It is as hot as the Colombians warned you in the embassy
In the UK we perceive the whole of Colombia to be a tropical paradise, although with a turbulent history, so the fact that Barranquilla is very hot doesn’t come as much of a surprise. However, when every Colombian in the embassy in London dramatically remarked “Pero qué calor!” on finding out where I was heading, I realised I was in for something special.
It isn’t just us Brits who are obsessed with the weather, but also Barranquilleros. When not working in a freezing cold building with a/c (they like extremes here), most people seem to be in a constant pursuit of brisa (a windy breeze). Whereas the temperature often peaks around 35’C/95’F (with 80% humidity this feels more like 40’C/104’C), it only drops to about 24’C/75’C in the middle of the night – making it very hard to cool down at the best of times. It is therefore advisable to avoid any strenuous outdoor exercise (even walking more than a few blocks) between the hours of 8am and 5pm if you wish to remain in a socially acceptable state.
I once decided to go running at 4pm before catching a flight to Bogotá later that evening. Despite taking a cold shower afterwards and standing in front of my fan until the taxi arrived, I was still bright red in the face and sweating when I landed in the capital four hours later – like a real Brit abroad.
In spite of all this, many locals seem to be immune to the stifling heat. No-one seems to wear shorts here, but jeans are very common (mine have been gathering dust since I arrived), and girls are constantly immaculate with perfectly straight black hair down to their ankles. Don’t let this fool you. If you take a bus to work which isn’t the public Transmetro, you’d be wise to carry a spare top to change into when you arrive. Trust me, you’ll be grateful for it later.
I once saw a girl wearing a cardigan and a woolly hat. Yes, a woolly hat. I’m sweating now just thinking about it.
Bathe yourself in mosquito repellent
Make sure it’s tropical jungle strength and make sure you have lots of it! As foreigners here we are often told we have sangre dulce (tasty blood), making us prime targets for mosquitoes. During the day it’s generally ok, but if you go out at night and there isn’t much brisa (especially after it has rained) they will come for you! My flatmate already had zika, a disease transmitted by mosquitoes which is ‘muy de moda’ (‘very fashionable’) at the moment according to the strangely chirpy doctor we eventually managed to see.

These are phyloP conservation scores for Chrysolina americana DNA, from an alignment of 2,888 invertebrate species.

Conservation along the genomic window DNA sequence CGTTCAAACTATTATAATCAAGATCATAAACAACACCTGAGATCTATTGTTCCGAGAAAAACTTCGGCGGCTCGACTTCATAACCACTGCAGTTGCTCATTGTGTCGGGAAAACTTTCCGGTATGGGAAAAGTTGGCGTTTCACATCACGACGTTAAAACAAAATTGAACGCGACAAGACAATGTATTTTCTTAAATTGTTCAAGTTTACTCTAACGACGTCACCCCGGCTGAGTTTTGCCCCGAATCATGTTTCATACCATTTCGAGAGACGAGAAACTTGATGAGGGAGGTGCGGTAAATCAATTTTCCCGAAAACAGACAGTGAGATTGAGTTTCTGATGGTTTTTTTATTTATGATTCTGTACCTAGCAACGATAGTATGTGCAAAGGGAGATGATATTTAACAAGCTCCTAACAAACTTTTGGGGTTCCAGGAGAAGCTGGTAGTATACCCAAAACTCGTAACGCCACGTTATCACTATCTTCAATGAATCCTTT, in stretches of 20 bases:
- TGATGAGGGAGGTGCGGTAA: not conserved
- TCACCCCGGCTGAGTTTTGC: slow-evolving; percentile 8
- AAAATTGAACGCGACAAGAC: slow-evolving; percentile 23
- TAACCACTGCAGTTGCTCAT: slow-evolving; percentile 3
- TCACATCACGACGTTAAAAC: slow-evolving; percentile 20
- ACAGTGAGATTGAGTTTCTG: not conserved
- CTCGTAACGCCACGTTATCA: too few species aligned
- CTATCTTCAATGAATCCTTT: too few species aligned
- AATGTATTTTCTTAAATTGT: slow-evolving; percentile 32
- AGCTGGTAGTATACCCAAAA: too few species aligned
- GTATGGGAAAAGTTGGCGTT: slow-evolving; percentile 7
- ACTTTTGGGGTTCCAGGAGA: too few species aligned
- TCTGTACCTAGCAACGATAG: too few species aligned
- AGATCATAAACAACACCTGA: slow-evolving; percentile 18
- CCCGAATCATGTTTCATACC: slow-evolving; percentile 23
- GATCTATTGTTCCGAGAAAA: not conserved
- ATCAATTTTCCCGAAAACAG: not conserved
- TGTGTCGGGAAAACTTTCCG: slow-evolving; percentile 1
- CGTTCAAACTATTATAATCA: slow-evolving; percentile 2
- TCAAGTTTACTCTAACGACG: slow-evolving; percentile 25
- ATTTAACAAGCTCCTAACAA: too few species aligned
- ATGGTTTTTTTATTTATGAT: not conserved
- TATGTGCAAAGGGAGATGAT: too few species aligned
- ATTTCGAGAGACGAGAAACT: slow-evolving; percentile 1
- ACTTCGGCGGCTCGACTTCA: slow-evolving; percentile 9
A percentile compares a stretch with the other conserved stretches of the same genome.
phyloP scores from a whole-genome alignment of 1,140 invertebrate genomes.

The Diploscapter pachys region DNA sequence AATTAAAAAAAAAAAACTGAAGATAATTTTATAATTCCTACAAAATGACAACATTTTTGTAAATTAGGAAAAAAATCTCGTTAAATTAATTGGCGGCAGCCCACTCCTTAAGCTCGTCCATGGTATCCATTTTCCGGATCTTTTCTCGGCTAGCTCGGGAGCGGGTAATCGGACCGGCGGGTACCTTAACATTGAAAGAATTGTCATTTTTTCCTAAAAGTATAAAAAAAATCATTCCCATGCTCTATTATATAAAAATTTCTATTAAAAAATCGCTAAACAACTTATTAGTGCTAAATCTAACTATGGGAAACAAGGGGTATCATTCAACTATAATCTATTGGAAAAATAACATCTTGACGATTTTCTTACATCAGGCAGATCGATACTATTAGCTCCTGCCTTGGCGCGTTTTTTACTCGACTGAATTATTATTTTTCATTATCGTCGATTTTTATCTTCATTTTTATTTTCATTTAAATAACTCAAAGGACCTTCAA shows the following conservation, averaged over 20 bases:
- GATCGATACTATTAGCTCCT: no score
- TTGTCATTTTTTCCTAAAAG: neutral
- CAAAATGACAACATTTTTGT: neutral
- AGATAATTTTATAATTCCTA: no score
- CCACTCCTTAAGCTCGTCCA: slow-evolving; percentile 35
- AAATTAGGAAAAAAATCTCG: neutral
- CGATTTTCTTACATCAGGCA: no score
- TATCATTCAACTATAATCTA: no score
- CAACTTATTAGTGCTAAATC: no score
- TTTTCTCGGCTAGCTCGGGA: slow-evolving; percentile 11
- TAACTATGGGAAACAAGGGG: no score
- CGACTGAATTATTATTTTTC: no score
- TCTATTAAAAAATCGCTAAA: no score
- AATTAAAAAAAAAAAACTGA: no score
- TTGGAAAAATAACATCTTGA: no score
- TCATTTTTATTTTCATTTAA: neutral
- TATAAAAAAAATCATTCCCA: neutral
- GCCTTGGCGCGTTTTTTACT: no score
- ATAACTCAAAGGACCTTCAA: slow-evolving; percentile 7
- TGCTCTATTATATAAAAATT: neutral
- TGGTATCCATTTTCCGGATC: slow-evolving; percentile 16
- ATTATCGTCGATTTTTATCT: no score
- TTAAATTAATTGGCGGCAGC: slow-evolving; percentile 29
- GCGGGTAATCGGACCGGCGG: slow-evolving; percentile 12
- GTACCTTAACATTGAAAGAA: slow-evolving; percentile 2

The main disease to be aware of, however, is chickungunya – a word that strikes fear into the hearts of Colombians like Voldemort does to wizards. Usually characterised by fever, skin rash and chronic joint pain/swelling, there isn’t a known cure and those affected can only lie in bed and wait until it eventually passes. In some cases the joint pain can last for several months and is very disabling, so it’s definitely worth being overzealous when applying repellent – even if this means repelling more than just the mosquitoes themselves…
Learn to whistle… loud
Whilst in England this might have been an important skill in the times of Oliver Twist, it is still pertinent in Barranquilla today. Firstly, many buses don’t have a ‘Stop’ button to press when you want to get off, so grabbing the driver’s attention is key. However, my inability to compete with the vallenato music whilst shouting “Aquí señor, porfa!” in a distinctly foreign accent not only means I end up going way past my house, but it’s also rather embarrassing. On several occasions other passengers have pitied my cries and whistled on my behalf, smiling empathetically as if to say: “Don’t worry my friend, one day you’ll learn.”
It also seems to be an acceptable way to get bar staff attention. In true British style, I could sit in a bar for days here timidly trying to catch the waiter’s eye whilst muttering under my breath about the poor service. A Brazilian friend once tried to call the waiter by hissing at him. I was mortified, and he didn’t like this. “Mi nombre es Juan”, he retorted – i.e. “treat me like a human being”. The line can sometimes be quite blurred regarding what is acceptable!